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Credit Card Rates And Car Loan Costs Rise To Record Highs

Daniel Plainview

Updated: October 13, 2022

rates high
Editor’s Note:

EDITOR'S NOTE: When you think of American household debt, two things come to mind: credit cards and car loans. They’ve always been a burden (save for a period during the pandemic when nobody was spending), but now they’re getting even more expensive as interest rates are much higher. As much as these forms of debt make up a regular part of the American household experience, the truth is that more and more families are struggling and can’t afford their own debt load. Yet credit card debt, with rates at an all-time high, is still going up! This, of course, contributes to inflation. And the Fed will continue making the cost of money even less favorable, possibly to the point of crashing the economy.

With the 30 Year mortgage now (un)comfortably into 7% territory, the US housing market is already suffering the "sharpest turn since the 2008 crash", according to Redfin...

Source: Zero Hedge

... pushing the average mortgage payment almost 50% to $2,500 from around $1,700 at the start of the year.

But we won't focus on mortgage in this post (we have done so excessively on various previous occasions), especially since in a world where most Americans have been forced to rent (with the average house increasingly unaffordable), having a mortgage became a luxury for the middle class long ago. Instead, we will bring readers' attention to what is no longer a luxury, but with the US savings rate at record lows...

Source: Zero Hedge

... and with credit card debt soaring every month by record amounts...

Source: Zero Hedge

... to record highs...

Source: Zero Hedge

... it is that tiny piece of plastic that has become absolutely indispensable in funding the American way of life, and unfortunately as the latest US consumer credit report showed, the interest rate on all credit card accounts (that were assessed any interest as of Q2), just jumped to the highest since Fed record-keeping started in Q4 1994.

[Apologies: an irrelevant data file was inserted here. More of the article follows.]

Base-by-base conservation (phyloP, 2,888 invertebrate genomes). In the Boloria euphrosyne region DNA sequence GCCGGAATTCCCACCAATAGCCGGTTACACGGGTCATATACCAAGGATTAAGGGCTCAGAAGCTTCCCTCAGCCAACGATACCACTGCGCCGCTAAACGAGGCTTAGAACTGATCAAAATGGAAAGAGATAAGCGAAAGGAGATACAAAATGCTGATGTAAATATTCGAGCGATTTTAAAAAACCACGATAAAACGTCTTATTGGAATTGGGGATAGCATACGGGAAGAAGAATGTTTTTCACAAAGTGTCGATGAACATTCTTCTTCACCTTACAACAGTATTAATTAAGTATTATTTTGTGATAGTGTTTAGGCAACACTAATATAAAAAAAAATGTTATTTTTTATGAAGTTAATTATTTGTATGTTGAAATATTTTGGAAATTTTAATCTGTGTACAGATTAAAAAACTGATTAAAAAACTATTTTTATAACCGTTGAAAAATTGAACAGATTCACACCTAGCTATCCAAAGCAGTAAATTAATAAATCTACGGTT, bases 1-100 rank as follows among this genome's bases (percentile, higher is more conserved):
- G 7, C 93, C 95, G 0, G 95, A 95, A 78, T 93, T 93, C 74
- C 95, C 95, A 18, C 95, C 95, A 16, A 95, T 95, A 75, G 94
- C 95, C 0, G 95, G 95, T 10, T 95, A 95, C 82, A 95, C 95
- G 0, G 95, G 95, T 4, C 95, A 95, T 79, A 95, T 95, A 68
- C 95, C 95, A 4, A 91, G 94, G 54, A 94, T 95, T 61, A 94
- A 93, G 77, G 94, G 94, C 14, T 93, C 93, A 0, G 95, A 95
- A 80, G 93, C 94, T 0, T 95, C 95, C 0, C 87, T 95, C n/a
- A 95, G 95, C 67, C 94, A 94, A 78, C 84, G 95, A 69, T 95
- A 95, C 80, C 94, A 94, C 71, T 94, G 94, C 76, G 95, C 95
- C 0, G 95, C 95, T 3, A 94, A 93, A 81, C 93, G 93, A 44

Source: Zero Hedge

Yes, between soaring prices, exploding rents (after all, with 7% mortgage which nobody can afford, what's left of America's middle class is being pushed into renting), the rate on credit cards - that last lifeline to keeping with exploding inflation - just hit the highest on record. We will leave it to readers to decide what this means for the US economy, but first we just wanted to point out something else.

As we noted last week, used car prices are finally sliding, and not just sequentially...

Source: Zero Hedge

... but also annually.

Source: Zero Hedge

That's a problem if the surge in car prices was the result of soaring auto loans. Which as the final chart in this post shows, was precisely the case as the average new car loan just surpassed $38,000 for the first time.

Source: Zero Hedge

Translation: the implosion of the US consumer is coming and it will be spectacular.

Source: Federal Reserve

Originally published on Zero Hedge.

 

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